Summary: Can you be reimbursed by any local authority for damages sustained to your vehicle by a pothole? Station: KDKA Channel 2 Reporter: John Shumway When it Aired: Feb. 22 Running Time: 3 minutes, 1 second Visuals: * A headline that asks, "WHO IS RESPONSIBLE?" * Shumway, brandishing a measuring tape, bending over to measure his ... pothole. Highlights: * When anchor Patrice King Brown asks Shumway who's responsible and he replies, "Mother Nature, according to the road crews. They say they can't be blamed." * When Shumway demonstrates, "Take a look at this one. This is on Boundary Street here in Panther Hollow." Shumway checks for oncoming cars and continues, "And as I lean down to measure it, we're talking about 3 inches deep on the edge. About four-and-a-half to 5 inches deep in the center. That's enough to jar loose a filling when you hit it, not to mention what it'll do to your car." * Shumway's sheer poetry: "A better predictor of spring than Punxy Phil's shadow: The potholes are blossoming -- and biting. Especially at night." * When a PennDOT spokesperson firmly avers, "PennDOT is not liable for any property damage caused by a pothole." * When Allegheny County Solicitor Mike Wojcik offers this, when asked about the county's liability: "I am not aware of any claims ... that have been paid since I've been in charge of the claims-administration process." * When Shumway reports, "In fact, only the City of Pittsburgh has paid any pothole claims recently." * When a city official explains, "[If the city] fails to correct that dangerous condition within a reasonable amount of time, we can be held liable under the state statute. ... It's very rare [that we pay]. * When Shumway reveals, "In fact, the City of Pittsburgh last year, during a mild winter, had only 18 pothole claims. One was paid. In the year before that, there were 47 pothole claims. And two were paid." What We Learned: You're shit out of luck if you want anyone to pay for damage done by potholes. Unanswered Question: Potholes that bite? News Value: 5. There's so much more I want to know about potholes ...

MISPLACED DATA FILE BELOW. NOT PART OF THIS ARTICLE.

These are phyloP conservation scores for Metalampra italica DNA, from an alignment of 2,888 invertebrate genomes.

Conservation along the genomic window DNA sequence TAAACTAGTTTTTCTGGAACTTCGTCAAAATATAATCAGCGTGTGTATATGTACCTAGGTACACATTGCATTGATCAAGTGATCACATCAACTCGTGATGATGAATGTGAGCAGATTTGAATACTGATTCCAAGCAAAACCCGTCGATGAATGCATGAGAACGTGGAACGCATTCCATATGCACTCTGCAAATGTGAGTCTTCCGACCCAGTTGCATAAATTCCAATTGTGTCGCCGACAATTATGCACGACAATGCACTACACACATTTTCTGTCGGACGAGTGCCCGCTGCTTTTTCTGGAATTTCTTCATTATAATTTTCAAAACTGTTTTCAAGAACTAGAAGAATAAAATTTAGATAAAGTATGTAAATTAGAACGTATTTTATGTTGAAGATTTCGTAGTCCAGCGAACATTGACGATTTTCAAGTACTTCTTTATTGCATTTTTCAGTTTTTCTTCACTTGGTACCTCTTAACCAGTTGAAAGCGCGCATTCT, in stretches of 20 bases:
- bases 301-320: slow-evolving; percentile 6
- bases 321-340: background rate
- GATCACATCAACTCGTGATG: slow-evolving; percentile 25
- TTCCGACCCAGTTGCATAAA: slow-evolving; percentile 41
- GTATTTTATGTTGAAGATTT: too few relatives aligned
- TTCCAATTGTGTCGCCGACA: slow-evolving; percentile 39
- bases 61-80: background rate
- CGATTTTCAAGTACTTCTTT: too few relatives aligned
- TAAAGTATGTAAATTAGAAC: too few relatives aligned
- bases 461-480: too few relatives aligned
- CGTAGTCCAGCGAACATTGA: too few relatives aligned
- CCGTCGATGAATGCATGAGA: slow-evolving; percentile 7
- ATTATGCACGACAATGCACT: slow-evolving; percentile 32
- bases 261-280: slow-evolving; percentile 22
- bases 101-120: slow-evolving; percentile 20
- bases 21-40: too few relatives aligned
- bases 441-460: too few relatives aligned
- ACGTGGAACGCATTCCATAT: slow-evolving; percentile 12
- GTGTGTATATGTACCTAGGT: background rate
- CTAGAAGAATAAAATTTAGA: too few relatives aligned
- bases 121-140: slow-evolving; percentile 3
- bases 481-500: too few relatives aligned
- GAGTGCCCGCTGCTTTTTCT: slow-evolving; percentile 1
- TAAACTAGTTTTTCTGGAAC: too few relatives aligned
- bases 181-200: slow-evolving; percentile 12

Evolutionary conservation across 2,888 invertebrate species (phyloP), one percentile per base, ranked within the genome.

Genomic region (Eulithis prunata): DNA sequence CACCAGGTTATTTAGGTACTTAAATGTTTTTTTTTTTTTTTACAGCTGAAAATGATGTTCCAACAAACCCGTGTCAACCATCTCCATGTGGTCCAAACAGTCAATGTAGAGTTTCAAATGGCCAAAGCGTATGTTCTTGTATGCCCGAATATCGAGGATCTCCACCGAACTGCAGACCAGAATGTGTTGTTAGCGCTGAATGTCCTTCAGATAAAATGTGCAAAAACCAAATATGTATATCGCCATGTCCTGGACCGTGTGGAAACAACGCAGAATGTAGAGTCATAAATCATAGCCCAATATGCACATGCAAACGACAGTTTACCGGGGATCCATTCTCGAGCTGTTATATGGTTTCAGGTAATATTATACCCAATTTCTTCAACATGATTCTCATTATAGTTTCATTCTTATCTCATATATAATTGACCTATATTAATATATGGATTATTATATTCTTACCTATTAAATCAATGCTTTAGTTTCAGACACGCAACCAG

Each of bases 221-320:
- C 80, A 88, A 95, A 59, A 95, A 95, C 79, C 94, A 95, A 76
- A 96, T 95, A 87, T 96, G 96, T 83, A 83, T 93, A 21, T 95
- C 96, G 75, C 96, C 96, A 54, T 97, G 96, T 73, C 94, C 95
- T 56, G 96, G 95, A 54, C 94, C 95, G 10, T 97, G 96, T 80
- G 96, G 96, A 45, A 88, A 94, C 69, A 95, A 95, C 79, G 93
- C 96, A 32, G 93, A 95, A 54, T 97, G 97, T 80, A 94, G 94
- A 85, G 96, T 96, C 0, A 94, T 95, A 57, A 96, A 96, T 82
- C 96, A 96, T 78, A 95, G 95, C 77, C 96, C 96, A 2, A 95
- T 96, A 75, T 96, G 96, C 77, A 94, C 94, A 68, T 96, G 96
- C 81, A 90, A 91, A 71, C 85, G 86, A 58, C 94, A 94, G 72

Let Them Eat Cookies
Summary: A Greensburg woman strikes gold at the Oscars with her baked goods. Station: WTAE Channel 4 Reporter: Andrew Stockey When it Aired: Feb. 24 Running Time: 2 minutes, 9 seconds Visuals: * The caption, "Local Goodies." * Stockey letting himself in the front door of the woman's home without knocking. Highlights: * When anchor Janelle Hall prefaces the story: "Once again the Oscars will have a Western Pennsylvania flavor. A few years ago it was Burton Morris creating the logo for the Academy Awards. Now an artist in the kitchen is creating sweet treats for Hollywood's biggest night." * When Stockey begins, "Sunday night, only one person can walk away with the Oscar prize. But for those who come up short, something that might be even better: a tasty treat found inside this home in Westmoreland County." * When the Greensburg home-based business owner -- who produces organic treats -- describes one of her cookies: "a lemon-scented shortbread with a blueberry Merlot preserve." * When the woman explains, "These [cookies] will go to the nonwinners [in] the best actor/actress category, the best picture and the host." * When Stockey reasons, "[Her] creations may end up with the runner-ups, but trust me, they are anything but a consolation prize." * Stockey, in the baker's kitchen, mmm-ing it up as he says, "My goodness! These are delicious!" * When Stockey is shown walking out of the woman's home, cookies in hand and in mouth. "These are delicious," he repeats. What We Learned: There are no losers -- only nonwinners. Unanswered Question: How to choose -- an Oscar or cookies? News Value: 6. We need more stories about interesting locals. But, even if these are the best cookies in the world, I'm sure Martin Scorsese is damned glad he didn't have any.
Beam Me Up
Summary: A quick convention-center update. Station: WTAE Channel 4 Reporter: Janelle Hall When it Aired: Feb. 24 Running Time: 18 seconds Visuals: The site of a collapse that occurred Feb. 12 in one of our city's flagship buildings. Highlights: * When Hall speaks, at her usual warp speed, "Repair work is moving along at the David L. Lawrence Convention Center, Downtown. Contractors expect to pour concrete Monday in the second-floor loading-dock area." * When she adds, "A new support beam is already in place, and 25 other beams have been retrofitted ... to allow for expansion in cold weather. The convention center is set to reopen on March 9." What We Learned: Don't go anywhere near the convention center. Unanswered Question: Can you repeat that once more, Janelle, like you're not on speed? News Value: 2. I'd probably feel safer if Scotty were the engineer.